Also similar to the Slingshot and Morgan is the Venice’s proclivity for fair weather. There are no doors and no roof because the windshield is not designed as a support structure (the Laguna model has an available roof and different windshield), no windshield wipers, etc. The heated seats and dual directional heaters do a great job of keeping things pleasant during cool days, but pray it doesn’t rain. At my height, the windshield put windflow right at the top of my noggin, keeping me out of direct air traffic, but it is a motorcycle, so a helmet and moto-gear is always an option for keeping warm, dry and safe(r).

2017 Vanderhall Venice S curve

The Venice remained sure-footed no matter what this non-car-guy threw at it. Front-wheel-drive via two 225/40-18 tires clawing the pavement, and a single 285/35-18 rear provide a lot more traction than what I’m used to with a motorcycle’s two wheels.

In the canyon twisties the 1,475-pound Vanderhall was a blast to drive aggressively, arcing through corners with precision, and when it’s time to accelerate out of the corner the front-wheel-drive Venice seems to grip and go. The Venice is outfitted with ABS, switchable TC, brake assist, and steering assist, but it doesn’t have the Slingshot’s switchable electronic stability control.

Having said that, I can now see why Polaris and Can-Am outfit their vehicles with these electronic safety nets. For the first time ever aboard a three-wheeler – whether it be a Slingshot, Spyder, MP3, Tilting Motor Works, Tri-Glide or Ural – I rode into a ditch on the opposite side of the road. It was the nth-time through the same corner for a photo op, so maybe I pushed the Venice past its claimed lateral cornering stability rating of 0.95 G because there doesn’t seem to be any other legitimate reason for the mishap, but the incident didn’t slow my pace, and there was no repeat occurrence, so I chalk it up to my own over-aggression.

2017 Vanderhall Venice cornering

This is the area where I went off track. The actual corner is out of frame to the right. Luckily, the combination of no guardrail and some runoff in front of the hillside resulted in no damage to the Venice. The fault’s on me, but like I said, I’m a motorcycle guy who’s easily confused when there’s more than two wheels.

The irony is, we’ve complained about the electronic grannies on the Spyder, and as soon as we get a trike without those safety nets, I bin it. The aftermath was no damage to the vehicle, largely because there was nothing to smash into, as well as the underside resembling a huge skid plate protecting its delicate parts.

Piloting the Venice is about as visceral experience a you’re going to get outside a bonafide two-wheeler with wind, road and engine noises whirling around with proximate smells, and a 360-degree view. There is no built-in stereo, but the Venice is outfitted with a Bluetooth module and 600-watt door-mounted speakers. Sync your phone via Bluetooth, select your favorite tunes, and you’re rockin’. The exposed speakers are waterproof and are loud enough to be heard at freeway speeds, but they reside right where you want to rest your leg.

2017 Vanderhall Venice with hood2017 Vanderhall Venice engine

Powering the Venice is a turbocharged 1.4-liter GM Ecotec four-cylinder. Power output is a claimed 180 hp at 4,950 rpm, and 185 lb.-ft. of torque at 2,450 rpm. The hood lifts off after removing a number of securing bolts.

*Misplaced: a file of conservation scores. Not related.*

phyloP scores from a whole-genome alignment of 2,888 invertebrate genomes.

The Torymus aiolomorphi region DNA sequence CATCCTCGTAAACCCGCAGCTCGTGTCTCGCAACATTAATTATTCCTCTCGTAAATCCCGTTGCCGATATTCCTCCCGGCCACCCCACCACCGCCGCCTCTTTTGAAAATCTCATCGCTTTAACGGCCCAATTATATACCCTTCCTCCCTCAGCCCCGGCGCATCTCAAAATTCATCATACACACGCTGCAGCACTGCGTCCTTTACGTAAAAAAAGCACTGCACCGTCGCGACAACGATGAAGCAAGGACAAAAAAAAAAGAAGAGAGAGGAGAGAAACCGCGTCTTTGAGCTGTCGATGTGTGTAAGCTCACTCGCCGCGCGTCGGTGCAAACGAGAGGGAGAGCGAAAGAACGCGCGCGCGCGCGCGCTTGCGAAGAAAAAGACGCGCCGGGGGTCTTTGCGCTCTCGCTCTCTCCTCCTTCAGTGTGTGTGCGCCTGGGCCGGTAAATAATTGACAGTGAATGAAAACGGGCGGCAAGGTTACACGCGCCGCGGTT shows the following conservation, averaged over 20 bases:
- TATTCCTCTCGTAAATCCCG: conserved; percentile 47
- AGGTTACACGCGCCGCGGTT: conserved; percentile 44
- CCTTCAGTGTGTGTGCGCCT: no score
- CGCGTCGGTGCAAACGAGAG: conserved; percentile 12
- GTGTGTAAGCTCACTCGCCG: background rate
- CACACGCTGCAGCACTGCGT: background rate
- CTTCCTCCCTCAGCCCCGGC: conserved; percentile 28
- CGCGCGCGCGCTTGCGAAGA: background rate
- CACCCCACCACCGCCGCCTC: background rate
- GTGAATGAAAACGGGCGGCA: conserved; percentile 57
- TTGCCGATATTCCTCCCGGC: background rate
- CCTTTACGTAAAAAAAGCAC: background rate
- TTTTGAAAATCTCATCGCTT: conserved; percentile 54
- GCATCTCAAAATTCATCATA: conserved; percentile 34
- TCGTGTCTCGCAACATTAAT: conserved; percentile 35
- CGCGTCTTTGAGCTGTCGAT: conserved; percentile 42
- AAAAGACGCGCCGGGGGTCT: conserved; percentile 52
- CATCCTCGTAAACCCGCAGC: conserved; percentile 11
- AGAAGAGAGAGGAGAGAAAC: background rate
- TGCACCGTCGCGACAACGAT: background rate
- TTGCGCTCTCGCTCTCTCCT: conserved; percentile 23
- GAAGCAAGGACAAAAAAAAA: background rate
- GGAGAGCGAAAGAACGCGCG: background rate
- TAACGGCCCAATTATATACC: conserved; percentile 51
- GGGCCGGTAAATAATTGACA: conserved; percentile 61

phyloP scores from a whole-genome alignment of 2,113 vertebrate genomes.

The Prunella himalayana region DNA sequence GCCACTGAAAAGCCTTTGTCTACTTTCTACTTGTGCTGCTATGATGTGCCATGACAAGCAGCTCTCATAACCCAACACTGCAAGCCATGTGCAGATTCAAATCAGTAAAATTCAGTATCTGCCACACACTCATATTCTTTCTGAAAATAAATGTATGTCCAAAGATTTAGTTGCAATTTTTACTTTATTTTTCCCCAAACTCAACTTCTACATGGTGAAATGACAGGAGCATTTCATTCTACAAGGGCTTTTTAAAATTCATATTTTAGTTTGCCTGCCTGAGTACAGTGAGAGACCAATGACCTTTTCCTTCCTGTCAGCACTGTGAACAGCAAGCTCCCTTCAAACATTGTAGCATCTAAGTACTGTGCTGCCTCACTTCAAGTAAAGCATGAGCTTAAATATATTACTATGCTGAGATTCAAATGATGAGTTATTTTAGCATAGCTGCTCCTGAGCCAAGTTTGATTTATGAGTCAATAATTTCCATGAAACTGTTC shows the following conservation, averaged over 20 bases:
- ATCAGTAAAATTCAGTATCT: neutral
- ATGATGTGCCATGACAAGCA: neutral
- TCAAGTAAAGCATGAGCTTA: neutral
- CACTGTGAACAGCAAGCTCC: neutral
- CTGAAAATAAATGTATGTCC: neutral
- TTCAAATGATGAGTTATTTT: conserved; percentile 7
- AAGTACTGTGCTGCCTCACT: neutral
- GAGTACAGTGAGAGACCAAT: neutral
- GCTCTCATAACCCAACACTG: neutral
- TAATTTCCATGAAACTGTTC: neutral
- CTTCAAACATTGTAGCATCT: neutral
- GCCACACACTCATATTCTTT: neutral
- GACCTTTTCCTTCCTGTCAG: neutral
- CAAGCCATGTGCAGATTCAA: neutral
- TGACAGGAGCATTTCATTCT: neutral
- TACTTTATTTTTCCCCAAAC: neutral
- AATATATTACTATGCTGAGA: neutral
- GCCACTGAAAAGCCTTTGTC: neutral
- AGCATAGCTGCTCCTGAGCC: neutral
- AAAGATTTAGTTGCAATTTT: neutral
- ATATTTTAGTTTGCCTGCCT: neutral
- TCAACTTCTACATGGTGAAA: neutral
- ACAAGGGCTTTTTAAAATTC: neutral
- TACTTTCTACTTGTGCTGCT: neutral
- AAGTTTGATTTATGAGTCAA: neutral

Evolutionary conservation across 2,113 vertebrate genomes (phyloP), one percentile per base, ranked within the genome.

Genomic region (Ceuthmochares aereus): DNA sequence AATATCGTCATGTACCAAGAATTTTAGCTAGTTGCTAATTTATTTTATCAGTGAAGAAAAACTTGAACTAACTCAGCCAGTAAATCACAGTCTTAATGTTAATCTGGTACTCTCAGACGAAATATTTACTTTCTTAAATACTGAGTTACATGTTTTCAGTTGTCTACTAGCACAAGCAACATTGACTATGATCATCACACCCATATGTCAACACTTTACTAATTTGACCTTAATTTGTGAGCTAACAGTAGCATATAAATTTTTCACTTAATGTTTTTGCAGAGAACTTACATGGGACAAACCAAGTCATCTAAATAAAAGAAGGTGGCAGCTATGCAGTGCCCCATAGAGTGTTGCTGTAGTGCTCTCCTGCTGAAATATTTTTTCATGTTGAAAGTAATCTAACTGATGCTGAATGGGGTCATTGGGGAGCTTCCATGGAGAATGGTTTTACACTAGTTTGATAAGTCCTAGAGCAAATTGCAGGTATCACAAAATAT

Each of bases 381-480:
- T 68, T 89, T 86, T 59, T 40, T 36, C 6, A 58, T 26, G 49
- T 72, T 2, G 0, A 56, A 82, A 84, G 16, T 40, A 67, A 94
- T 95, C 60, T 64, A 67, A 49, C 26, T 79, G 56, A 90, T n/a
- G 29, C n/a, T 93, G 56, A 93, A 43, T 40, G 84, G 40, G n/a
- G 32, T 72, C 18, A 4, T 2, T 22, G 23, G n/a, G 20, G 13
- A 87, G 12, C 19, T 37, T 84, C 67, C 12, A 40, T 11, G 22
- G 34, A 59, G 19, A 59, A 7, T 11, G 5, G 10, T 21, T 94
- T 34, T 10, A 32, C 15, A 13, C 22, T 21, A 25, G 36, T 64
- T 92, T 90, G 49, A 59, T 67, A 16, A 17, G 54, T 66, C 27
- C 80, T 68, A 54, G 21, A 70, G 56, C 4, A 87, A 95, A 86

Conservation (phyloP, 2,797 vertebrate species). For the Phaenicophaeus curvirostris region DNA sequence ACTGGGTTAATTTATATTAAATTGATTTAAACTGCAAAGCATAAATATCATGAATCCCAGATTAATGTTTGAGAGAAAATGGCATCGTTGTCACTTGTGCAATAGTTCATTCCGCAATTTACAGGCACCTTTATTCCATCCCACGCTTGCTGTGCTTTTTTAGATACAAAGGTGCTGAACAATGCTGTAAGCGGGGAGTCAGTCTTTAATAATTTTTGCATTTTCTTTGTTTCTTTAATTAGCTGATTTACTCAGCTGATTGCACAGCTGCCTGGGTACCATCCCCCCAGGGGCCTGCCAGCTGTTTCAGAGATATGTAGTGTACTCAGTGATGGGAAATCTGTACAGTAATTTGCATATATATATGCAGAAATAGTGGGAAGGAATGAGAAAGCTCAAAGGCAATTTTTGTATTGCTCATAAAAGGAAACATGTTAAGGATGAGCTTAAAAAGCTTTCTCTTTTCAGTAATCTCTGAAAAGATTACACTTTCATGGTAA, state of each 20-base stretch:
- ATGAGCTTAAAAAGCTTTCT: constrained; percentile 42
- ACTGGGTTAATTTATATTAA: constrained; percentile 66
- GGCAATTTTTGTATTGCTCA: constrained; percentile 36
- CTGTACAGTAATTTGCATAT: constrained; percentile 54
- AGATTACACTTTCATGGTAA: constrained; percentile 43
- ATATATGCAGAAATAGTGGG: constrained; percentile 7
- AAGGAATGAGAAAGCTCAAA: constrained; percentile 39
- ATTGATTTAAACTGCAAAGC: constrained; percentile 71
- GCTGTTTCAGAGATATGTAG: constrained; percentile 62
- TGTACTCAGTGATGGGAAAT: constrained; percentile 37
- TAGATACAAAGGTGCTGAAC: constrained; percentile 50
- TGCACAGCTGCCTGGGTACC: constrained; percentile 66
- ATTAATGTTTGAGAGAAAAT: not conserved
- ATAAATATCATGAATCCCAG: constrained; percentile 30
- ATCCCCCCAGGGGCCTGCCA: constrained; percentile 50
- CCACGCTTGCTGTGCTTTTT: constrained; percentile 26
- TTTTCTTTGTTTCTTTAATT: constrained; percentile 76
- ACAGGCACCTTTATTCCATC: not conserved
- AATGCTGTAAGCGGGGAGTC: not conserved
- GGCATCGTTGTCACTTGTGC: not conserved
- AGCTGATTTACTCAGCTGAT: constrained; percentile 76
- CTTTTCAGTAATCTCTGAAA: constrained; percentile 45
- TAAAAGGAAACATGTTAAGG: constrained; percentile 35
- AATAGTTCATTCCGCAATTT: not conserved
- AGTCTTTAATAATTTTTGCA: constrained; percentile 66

A mechanical, almost musical sound you’ll never grow tired of is hearing the turbo’s excess boost exit through the wastegate. In fact, you’ll find yourself accelerating to decelerate just so it’ll kick in. In straight-line situations the performance of the turbo is fun and playful, helping accelerate the relatively lightweight Venice to a claimed 0-60-mph time of 4.5 seconds.

On a twisty road, the combination of turbo lag and automatic transmission keeps the Venice from performing to its potential. Vanderhall offers an optional semi-manual bump shifter that should provide more precise control of gear selection and keep the engine spinning to better take advantage of the turbo’s power. Only sampling the automatic, we can report that it’s adequate for sporty driving, yet fantastic for straight-line acceleration or when stuck in traffic.

2017 Vanderhall Venice
+ Highs

  • Turbo sounds cool, is fast, playful, and did we say sounds cool?
  • Nice blend of classic and modern styling
  • Chicks dig it, guys dig it, children dig it, dogs dig it, etc., etc.
– Sighs

  • Combination turbo lag and automatic transmission isn’t great for spirited canyon driving
  • Power oversteer impossible with FWD.
  • Automatic transmission is stock, bump shifter is optional

Having just spent time aboard a Harley-Davidson Tri-Glide during my stint with EagleRider, which – as a traditional trike with handlebars and saddle – many will consider more motorcycle than the Vanderhall or Slingshot, I’d gladly opt for the Vanderhall. I can’t lane-split on the Vanderhall or Tri-Glide, so that narrows it down to which version of trike did I enjoy more, and I can unequivocally answer that the Vanderhall Venice was tons more fun to drive slow or fast. At $34,339 a 2017 Tri-Glide Ultra is significantly more expensive, and when it comes to cool factor, there’s no contest.

Let’s also not forget the two reverse trikes available from Campagna, the V13R powered by a Harley V-Rod motor, and the T-Rex, now offered with BMW’s silky inline-Six powerplant. E-i-C Duke will soon be bringing you his riding impressions of both.

So, if you’ve made it this far, we suggest contacting Vanderhall to schedule a test drive, because there’s a lot more to the experience than what we can relate here. And, especially if you’ve already spent time aboard one, it’s a significantly different experience to the Slingshot. Otherwise, stay tuned for (hopefully) a future shootout.

2017 Vanderhall Venice cornering

Dual pushrod, coil-over hydraulic shocks up front and a single-side swingarm with a single coil-over hydraulic shock out back are sporty enough for going quick without being stiff to the point of uncomfortable when cruising. Braking performance is more than adequate with dual single-piston calipers gripping 305mm discs up front and a single-piston caliper and 275mm disc in the rear.